Power Shortages Coming Soon to America

Power Shortages Coming Soon to America
The US and Texas flags fly in front of high-voltage transmission towers in Houston, Texas, on Feb. 21, 2021. (Justin Sullivan/Getty Images)
Naveen Athrappully

Existing power plants are projected to retire at a faster pace than installations of new units, and dependence on renewable projects are threatening widespread power shortages, according to a new report by regional power transmission company PJM Interconnection.

PJM analysis shows that 40 gigawatts (GW) of existing power generation is at risk of retirement by 2030, accounting for 21 percent of its current installed capacity. Meanwhile, 290 GW worth of new power supply is seeking to connect to PJM’s grid. But 94 percent of this power supply is made up of renewable energy projects that tend to only have a completion rate of 5 percent. This casts doubt on the ability of new power supply to replace old supply. PJM covers 13 eastern states and the District of Columbia.

PJM also forecasts power demand growth of 1.4 percent annually over the next decade. Certain individual zones might even show demand growth as high as 7 percent per year due to the expansion of clusters of data centers as well as overall electrification.

The retirement of existing power generation combined with the growing demand for power will create a supply gap.

According to the report, the pace of new power generation addition will likely be “insufficient” to fill this supply gap by 2030. As such, the completion rates of upcoming projects will have to “increase significantly” to maintain necessary reserve margins, it said.

Decline in Reserve Margins

Reserve margin refers to the amount of unused available power capacity of an electric power system. A reserve margin of 10 percent would mean that an entity has excess capacity amounting to 10 percent of peak demand.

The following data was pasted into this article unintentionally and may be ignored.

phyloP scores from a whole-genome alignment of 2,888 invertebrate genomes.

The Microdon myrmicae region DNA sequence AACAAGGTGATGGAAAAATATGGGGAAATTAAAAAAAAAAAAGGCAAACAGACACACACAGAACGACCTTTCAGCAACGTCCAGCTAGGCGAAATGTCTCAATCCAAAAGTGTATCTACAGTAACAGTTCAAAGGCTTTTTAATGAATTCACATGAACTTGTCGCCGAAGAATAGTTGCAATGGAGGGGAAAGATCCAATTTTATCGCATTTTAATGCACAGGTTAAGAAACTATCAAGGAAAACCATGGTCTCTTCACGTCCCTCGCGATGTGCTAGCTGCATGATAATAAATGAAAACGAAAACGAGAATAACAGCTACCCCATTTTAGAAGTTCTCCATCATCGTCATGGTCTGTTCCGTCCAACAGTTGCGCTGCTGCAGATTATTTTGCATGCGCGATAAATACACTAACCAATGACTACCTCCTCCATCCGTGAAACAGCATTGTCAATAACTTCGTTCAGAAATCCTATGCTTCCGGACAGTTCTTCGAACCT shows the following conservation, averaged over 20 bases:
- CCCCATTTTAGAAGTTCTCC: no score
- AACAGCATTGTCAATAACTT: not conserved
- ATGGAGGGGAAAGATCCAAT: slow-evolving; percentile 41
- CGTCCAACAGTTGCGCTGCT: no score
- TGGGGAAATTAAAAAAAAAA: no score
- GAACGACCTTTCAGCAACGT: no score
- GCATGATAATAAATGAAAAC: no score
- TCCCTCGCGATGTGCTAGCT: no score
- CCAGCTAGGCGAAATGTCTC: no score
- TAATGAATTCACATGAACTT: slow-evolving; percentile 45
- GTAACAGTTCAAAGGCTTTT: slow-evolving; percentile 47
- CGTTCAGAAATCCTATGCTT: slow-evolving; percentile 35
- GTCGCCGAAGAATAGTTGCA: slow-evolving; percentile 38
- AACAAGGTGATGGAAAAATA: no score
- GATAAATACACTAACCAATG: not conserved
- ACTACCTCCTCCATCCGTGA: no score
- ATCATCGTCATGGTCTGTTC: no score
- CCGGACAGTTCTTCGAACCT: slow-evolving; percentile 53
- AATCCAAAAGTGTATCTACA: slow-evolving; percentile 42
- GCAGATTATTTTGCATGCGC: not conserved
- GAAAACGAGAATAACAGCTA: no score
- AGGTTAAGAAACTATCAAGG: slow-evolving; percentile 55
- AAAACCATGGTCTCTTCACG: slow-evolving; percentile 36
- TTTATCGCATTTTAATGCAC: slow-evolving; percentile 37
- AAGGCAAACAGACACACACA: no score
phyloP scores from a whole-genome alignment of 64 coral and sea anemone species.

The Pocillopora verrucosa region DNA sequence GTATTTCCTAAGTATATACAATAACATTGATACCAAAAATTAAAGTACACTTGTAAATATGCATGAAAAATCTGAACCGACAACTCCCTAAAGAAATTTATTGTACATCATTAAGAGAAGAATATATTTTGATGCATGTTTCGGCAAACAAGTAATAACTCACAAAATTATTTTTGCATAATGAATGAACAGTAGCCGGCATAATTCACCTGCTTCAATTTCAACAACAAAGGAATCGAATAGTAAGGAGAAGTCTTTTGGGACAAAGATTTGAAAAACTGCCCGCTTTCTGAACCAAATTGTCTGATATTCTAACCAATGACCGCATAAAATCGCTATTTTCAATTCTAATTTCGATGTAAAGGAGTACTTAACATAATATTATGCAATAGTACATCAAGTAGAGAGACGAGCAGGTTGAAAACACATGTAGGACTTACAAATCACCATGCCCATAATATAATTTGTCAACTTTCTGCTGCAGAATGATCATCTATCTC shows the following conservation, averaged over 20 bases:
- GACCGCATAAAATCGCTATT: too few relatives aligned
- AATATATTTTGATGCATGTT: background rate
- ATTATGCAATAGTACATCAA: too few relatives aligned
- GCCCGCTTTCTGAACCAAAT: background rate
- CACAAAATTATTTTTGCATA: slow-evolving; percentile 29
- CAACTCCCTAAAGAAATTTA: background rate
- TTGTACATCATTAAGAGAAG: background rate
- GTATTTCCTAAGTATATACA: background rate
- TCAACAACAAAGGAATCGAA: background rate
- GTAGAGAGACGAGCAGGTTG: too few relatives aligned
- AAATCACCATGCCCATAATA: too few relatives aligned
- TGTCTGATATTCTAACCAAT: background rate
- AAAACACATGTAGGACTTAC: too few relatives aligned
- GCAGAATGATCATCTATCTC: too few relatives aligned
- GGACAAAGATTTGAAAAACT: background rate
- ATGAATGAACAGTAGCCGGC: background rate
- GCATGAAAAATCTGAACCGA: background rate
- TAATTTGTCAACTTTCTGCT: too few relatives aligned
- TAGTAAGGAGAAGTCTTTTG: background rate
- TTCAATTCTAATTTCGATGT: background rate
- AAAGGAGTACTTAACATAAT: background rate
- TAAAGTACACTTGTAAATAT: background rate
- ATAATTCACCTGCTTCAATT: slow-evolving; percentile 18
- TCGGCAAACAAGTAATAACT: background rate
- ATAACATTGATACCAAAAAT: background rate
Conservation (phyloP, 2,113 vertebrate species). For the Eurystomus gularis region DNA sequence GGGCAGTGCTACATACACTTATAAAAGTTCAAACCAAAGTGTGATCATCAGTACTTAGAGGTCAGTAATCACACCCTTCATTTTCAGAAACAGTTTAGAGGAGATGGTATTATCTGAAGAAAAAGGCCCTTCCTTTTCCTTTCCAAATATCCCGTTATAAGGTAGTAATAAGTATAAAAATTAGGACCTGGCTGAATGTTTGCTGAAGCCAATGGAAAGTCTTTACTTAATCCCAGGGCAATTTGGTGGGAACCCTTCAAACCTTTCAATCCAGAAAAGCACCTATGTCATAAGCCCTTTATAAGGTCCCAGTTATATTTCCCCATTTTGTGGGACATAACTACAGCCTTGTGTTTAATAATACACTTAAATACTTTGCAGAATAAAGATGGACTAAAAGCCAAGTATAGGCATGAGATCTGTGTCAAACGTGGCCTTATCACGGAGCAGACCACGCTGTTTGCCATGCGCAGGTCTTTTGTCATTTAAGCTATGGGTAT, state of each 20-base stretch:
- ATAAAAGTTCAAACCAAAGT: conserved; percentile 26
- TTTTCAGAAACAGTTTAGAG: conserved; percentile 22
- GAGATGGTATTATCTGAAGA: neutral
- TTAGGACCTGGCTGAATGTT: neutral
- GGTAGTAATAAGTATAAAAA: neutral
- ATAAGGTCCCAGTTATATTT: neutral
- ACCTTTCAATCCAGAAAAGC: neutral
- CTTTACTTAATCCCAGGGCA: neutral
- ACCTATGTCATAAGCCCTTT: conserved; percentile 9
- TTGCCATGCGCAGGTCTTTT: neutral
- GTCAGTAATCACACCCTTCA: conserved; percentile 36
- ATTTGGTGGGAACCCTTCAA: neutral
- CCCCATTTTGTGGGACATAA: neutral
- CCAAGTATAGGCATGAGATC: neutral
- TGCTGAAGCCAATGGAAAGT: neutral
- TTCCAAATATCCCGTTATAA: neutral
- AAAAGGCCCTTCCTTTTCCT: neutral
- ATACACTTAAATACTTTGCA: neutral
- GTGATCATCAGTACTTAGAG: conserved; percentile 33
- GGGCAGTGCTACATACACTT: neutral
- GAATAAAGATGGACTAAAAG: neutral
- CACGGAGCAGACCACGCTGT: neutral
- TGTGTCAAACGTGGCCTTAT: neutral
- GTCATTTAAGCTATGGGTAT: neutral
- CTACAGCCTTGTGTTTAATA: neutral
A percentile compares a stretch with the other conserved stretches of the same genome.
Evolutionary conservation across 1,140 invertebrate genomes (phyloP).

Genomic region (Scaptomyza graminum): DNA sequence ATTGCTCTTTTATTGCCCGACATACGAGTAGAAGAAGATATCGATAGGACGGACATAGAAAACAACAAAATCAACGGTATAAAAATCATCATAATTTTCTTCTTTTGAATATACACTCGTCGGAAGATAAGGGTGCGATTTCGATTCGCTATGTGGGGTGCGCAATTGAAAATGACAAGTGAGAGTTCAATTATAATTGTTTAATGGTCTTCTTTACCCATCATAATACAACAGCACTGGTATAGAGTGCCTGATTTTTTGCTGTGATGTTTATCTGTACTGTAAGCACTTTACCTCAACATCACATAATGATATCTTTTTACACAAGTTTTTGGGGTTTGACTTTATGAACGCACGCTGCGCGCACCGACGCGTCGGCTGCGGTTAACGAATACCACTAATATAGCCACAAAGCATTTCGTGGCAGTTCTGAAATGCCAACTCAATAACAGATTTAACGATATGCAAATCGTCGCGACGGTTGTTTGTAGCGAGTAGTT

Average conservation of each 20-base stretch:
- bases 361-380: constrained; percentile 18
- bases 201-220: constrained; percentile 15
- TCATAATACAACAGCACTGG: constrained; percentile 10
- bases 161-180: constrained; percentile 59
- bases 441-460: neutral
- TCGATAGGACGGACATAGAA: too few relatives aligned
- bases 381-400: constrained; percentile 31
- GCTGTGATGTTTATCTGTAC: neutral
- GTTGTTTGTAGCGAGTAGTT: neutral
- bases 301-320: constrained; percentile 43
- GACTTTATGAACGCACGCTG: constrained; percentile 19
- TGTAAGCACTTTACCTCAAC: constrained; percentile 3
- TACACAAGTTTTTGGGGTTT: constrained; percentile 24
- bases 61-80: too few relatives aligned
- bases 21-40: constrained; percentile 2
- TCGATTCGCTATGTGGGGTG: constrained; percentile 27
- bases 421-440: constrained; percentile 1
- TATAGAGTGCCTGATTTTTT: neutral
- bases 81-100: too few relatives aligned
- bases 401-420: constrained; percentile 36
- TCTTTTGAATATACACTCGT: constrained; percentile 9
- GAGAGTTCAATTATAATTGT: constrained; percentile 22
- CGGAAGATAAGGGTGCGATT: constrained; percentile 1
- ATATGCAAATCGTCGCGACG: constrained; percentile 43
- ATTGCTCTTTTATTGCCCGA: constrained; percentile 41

According to PJM projections, the reserve margin could fall from 26 percent in 2023 to 15 percent by 2030 even in the best-case scenario. Reserve margins are critical during times of adverse weather conditions and periods of high demand. A decline suggests less reliability of power.

“The lopsided energy transition is resulting mainly from Biden’s energy policies and state mandates driving fossil fuel generation to shut down as renewable and storage projects are being developed. These are policy choices by political leaders and utilities are responding as directed,” stated a Mar. 2nd analysis of the PJM report by the Institute for Energy Research (IER).
Since PJM usually generates a power surplus owing to its large fossil-fuel generation sources, the entity sells excess power to neighboring grids. As such, the retirement of 21 percent of the current installed capacity by 2030 might potentially affect the power situation in these regions as well, it stated.

Renewable Agenda Effects

In an article at The Epoch Times on Jan. 12, Kevin Stocklin, a film producer who made the documentary “The Shadow State,” which investigated the environmental, social, governance (ESG) industry, warned that government policies are pushing more Americans onto the U.S. grid at a time when the grid is becoming “increasingly unstable” due to climate change agenda.

The federal government is providing subsidies for electric vehicles and even contemplating banning gas stoves. Several state governments are passing laws limiting the use of oil and gas while constructing new homes while some have set dates when gasoline-powered cars would be banned.

In the corporate space, the ESG movement is pressuring companies to adhere to a zero-emissions agenda, he pointed out.

“All of this makes Americans more dependent on the electric grid at a time when utilities are accelerating the closure of coal and gas-fired plants, leaving the grid increasingly reliant on intermittent wind and solar power. This has sparked warnings from utility infrastructure experts that America’s dash toward renewables could be driving our electric grid toward instability,” Stocklin writes.

In its 10-year outlook (pdf) analyzing the impact on energy reliability during the energy transition phase, the North American Electric Reliability Corporation (NERC), which seeks to ensure the reliability of bulk power systems in the region, warned of a “high risk of shortfall” in energy during peak conditions in some areas of America.

The Indiana-based Midcontinent Independent System Operator, Inc. is projecting a shortfall of 1,300 megawatts this summer that will continue to grow over the next 10 years as coal, nuclear, and natural gas generation “retire faster than replacement resources are connecting.”

If the current power situation is not analyzed properly, and inadequate politically driven policies are adopted, the United States could soon be heading in a similar direction like that of Europe. Homemade bad decisions one after the other created a crisis that was partially averted due to favorable weather this year.
Naveen Athrappully is a news reporter covering business and world events at The Epoch Times.
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